The deadly mass shooting in Vegas on Sunday night has caused bloodshed and shocked the city of global tourist destiny in the core. Armed to the teeth, a lone gunman was able to bring a stockpile of over 20 firearms, including automatic weapons, into the 32th floor of Mandalay Bay hotel, a four-star hotel in a busy tourist destination. The incident has renewed heated debate over American gun control law, and put American gun culture under the global spotlight. Nevada the state that Vegas is in, has long had the most relaxed gun laws in the country.
It's legal to openly carry a gun almost anywhere in Nevada, except for some public buildings such as airports and schools. Concealed carry permits will be issued to most applicants who pass basic background checks. This gun culture was so prevalent that in my last year’s visit to Vegas, a friend of mine from the state showed me a handgun that he had legally possessed for years. Holding that gun in my hand at the time, at a hotel that was only a few miles away from Mandalay, I never expected such devastating tragedy will happen nearby at such scale and velocity a year later, with several victims being Canadians visiting the city just like me.
While the image of me holding the handgun in Vegas hotel has repeatedly appeared in my mind after the mass shooting, it paled in comparison with the memories of the gun violence that I witnessed at Concordia University in Montreal when I came to Canadian as a Visa student in the 1990s. On a hot summer afternoon in Aug. 1992, an associate professor at the department of computer engineer who was denied tenure carried three guns and ammunition in his briefcase and went on a shooting rampage on my floor, killing four of his colleagues and wounding a staff member.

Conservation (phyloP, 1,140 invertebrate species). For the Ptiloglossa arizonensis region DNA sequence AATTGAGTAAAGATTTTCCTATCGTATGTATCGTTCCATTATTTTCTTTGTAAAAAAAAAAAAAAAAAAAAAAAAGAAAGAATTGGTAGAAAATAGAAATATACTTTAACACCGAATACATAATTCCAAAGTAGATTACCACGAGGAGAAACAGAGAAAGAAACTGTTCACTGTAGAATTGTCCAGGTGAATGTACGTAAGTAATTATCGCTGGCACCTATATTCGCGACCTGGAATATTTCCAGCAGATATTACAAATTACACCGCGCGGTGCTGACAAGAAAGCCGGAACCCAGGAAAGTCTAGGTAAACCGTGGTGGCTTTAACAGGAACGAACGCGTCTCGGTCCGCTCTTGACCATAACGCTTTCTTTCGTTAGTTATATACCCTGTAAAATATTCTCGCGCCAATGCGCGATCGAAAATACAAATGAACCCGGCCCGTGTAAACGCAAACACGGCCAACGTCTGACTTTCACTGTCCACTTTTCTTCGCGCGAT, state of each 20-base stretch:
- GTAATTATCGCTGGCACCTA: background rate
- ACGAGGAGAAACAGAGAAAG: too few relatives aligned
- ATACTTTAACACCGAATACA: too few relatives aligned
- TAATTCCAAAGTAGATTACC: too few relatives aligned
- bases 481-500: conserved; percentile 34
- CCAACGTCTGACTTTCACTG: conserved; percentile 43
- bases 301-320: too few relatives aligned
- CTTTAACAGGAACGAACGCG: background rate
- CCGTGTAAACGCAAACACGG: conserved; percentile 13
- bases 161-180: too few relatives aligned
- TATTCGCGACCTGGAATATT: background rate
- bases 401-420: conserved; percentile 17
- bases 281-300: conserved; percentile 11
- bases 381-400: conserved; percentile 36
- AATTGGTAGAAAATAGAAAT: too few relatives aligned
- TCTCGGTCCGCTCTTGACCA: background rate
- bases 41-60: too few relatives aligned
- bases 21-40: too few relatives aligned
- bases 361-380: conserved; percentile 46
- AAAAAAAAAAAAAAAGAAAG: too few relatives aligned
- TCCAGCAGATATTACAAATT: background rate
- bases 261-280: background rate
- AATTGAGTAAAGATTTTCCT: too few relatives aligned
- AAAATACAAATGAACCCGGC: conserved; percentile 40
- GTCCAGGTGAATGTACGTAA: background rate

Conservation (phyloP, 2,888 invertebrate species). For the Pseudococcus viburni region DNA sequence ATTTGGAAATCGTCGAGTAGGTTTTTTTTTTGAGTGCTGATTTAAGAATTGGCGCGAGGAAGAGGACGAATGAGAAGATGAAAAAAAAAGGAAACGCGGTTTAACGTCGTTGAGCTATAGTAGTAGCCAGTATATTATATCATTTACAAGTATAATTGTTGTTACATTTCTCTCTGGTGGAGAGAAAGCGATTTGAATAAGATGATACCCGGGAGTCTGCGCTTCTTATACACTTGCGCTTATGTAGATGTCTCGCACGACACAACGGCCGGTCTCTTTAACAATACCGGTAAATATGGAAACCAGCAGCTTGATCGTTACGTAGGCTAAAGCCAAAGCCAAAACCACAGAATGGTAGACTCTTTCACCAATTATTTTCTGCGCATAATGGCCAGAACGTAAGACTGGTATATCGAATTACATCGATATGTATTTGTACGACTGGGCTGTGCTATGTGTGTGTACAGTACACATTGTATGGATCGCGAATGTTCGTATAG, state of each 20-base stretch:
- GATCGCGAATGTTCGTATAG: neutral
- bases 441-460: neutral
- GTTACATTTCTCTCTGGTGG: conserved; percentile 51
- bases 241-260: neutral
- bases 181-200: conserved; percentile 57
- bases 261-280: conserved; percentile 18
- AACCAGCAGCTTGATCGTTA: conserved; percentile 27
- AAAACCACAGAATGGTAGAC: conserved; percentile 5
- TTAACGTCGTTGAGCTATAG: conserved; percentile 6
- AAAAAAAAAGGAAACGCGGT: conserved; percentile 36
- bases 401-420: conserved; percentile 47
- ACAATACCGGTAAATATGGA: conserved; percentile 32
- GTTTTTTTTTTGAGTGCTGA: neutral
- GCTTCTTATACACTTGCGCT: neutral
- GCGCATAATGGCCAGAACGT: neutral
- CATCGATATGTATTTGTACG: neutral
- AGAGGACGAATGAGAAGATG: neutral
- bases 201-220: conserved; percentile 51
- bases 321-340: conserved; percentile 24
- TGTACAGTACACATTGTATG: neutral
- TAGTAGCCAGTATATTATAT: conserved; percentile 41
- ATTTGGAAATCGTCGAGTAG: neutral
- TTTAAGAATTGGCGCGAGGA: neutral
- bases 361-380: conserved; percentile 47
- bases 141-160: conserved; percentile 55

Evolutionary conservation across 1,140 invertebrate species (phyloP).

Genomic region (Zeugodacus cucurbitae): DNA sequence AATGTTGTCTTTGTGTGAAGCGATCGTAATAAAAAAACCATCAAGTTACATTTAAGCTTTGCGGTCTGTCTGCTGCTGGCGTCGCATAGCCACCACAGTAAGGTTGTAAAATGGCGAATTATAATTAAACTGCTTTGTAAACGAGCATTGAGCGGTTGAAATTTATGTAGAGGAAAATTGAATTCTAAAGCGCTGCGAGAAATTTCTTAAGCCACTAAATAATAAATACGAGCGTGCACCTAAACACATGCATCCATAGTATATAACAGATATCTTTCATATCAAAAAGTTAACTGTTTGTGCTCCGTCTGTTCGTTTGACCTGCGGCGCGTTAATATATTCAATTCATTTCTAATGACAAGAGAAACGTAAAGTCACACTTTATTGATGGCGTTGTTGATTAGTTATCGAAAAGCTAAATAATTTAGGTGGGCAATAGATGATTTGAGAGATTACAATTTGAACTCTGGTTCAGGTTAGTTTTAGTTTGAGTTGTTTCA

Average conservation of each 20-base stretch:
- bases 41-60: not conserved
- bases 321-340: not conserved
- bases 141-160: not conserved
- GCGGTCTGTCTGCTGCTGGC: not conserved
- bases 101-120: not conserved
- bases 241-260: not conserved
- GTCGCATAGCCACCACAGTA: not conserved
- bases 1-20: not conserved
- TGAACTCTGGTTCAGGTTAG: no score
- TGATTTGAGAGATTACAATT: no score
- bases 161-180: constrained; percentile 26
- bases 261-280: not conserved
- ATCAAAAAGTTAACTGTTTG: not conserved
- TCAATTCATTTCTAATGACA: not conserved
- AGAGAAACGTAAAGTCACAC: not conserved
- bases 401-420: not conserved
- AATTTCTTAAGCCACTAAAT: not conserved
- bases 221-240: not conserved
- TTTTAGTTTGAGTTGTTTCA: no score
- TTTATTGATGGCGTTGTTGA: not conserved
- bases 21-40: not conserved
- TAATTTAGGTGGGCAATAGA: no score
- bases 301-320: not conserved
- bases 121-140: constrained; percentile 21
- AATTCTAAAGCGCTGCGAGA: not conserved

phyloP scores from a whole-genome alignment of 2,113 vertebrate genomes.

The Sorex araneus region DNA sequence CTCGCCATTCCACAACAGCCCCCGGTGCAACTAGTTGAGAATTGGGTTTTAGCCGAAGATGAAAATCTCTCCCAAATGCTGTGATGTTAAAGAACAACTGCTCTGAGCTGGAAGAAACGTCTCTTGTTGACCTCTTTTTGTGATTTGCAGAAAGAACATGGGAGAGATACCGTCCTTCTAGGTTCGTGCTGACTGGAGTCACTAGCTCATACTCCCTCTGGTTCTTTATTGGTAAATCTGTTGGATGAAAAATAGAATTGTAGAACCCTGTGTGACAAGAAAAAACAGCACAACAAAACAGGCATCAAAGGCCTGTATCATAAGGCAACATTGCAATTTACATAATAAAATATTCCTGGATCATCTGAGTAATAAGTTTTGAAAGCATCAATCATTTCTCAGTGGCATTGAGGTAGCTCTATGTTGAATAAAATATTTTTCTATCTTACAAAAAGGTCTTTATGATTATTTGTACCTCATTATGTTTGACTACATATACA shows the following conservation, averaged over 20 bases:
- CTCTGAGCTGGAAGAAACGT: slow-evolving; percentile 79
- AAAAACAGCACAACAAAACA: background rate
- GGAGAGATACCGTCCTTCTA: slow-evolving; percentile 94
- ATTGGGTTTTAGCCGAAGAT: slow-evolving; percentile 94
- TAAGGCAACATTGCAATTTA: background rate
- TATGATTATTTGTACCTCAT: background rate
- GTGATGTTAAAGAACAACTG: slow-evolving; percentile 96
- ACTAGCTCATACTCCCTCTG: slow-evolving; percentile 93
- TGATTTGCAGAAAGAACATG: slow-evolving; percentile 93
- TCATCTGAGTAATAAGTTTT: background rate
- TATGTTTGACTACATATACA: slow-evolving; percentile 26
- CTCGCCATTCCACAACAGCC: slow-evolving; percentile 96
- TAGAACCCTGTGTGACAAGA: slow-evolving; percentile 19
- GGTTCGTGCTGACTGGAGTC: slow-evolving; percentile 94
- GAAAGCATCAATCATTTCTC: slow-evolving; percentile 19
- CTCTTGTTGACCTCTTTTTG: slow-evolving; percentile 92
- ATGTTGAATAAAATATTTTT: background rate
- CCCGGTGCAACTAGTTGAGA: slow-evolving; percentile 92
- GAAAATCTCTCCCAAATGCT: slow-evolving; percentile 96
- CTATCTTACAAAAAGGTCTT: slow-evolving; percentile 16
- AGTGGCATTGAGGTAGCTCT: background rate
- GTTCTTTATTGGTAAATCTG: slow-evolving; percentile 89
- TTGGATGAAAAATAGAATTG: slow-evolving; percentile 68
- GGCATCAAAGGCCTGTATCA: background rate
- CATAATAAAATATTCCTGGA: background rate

While the incident has haunted many us students at the time, its devastating impact on the family members and their loved ones were beyond description. Who could possibly expect that the three professors would not make home from work on a beautiful afternoon in such a great and peaceful country, Canada?
The Sunday night massacre has left Vegas reeling, and will forever cast a dark shadow on the lives of the victims’ families and loved ones, many of whom are living in the nightmare and struggling to process the tragedy. With access to fully automatic weapons, the shooter randomly killed 59 and wounded 500, creating the worst and the most horrific massacre in modern North American history, with impact far more severe and widespread than any one happened in the past.
When it came to gun crimes, the US is the most violent among the developed nations. Firearm access is also the easiest in America, and US is one of the few countries in which the right to bear arms is constitutionally protected. As a result, America has six times as many firearm homicides as Canada, and nearly 16 times as many as Germany. With only 4.4 percent of the world’s population, the country has almost half of the civilian-owned guns around the world.
Police said they recovered a total of 42 weapons belonging to Mr. Paddock, the Vegas shooter, including 23 from the hotel room and 19 at his home. Some were automatic weapons or semi-automatic rifles illegally modified into fully-automatic weapons. With a fully automatic weapon, one trigger pull can unleash continuous rounds until the magazine is empty.
Undoubtedly, the handgun that I had a chance to hold in that Vegas hotel room was nowhere close to the automatic firearms used by the gunman in killing power. But it is this widespread gun culture that has fueled mass shooting incidents in the US one after another, from Newtown Conn in 2012 to Orlando Florida in 2016 to Vegas Nevada on Sunday night.
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